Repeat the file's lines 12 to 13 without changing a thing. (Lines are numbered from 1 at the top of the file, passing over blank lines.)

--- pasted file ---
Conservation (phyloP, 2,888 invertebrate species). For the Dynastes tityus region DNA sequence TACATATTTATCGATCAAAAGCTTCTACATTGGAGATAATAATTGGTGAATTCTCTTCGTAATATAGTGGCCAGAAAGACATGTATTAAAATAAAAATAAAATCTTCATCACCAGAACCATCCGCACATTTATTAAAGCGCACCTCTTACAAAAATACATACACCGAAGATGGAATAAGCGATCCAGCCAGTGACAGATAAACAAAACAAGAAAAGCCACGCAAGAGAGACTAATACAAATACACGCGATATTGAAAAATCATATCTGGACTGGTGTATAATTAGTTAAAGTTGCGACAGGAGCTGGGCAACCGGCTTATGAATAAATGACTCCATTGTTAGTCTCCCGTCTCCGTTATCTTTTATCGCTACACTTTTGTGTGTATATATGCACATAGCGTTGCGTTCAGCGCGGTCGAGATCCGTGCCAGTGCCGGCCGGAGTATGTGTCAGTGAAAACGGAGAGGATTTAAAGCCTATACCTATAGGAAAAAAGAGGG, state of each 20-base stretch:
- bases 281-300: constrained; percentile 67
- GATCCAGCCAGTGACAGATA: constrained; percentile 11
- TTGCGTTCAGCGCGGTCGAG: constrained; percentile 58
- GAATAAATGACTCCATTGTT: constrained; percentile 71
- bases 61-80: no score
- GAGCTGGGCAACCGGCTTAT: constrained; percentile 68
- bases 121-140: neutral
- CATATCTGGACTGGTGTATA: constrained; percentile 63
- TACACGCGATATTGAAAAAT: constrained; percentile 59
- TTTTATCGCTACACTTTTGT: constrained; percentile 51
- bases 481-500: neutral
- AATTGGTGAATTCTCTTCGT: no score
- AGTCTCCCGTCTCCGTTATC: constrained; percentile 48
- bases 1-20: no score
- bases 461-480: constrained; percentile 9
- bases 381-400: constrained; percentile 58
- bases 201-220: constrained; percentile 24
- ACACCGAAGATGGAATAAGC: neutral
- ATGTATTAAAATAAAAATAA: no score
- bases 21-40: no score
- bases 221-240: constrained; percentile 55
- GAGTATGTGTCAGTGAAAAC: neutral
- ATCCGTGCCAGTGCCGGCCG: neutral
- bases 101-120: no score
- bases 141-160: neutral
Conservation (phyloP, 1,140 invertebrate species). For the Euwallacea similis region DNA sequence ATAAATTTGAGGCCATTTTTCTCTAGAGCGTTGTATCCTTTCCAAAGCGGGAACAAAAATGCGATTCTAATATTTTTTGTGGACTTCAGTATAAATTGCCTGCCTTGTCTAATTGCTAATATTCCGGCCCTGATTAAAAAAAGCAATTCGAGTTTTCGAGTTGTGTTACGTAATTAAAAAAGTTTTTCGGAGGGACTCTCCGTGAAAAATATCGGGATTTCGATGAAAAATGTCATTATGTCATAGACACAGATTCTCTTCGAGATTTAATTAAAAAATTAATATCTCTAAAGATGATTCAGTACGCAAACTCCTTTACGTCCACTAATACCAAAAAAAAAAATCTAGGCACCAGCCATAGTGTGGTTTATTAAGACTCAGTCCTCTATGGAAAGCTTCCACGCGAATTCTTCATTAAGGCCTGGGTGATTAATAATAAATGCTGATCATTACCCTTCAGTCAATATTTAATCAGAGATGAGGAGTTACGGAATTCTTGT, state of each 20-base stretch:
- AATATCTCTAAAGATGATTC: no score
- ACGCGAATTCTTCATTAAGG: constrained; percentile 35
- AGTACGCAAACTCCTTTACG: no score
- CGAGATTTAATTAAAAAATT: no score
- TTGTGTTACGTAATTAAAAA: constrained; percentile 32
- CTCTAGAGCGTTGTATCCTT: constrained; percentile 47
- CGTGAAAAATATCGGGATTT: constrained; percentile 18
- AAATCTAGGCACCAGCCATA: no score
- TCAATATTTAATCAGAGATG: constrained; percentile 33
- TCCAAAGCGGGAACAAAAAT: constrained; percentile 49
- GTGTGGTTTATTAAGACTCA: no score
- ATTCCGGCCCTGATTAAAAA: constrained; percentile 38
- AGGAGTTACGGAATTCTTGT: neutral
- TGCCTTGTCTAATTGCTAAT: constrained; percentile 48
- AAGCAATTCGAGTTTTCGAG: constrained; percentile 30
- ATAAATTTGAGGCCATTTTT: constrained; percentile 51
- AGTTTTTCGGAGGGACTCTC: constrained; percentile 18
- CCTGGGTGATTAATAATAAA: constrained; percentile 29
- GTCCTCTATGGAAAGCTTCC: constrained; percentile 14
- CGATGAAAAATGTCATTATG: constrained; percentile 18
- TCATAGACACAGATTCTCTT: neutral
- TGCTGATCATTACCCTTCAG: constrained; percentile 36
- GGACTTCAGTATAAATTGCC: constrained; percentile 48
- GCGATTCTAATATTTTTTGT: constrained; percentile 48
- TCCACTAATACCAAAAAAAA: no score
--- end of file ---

- bases 481-500: neutral
- AATTGGTGAATTCTCTTCGT: no score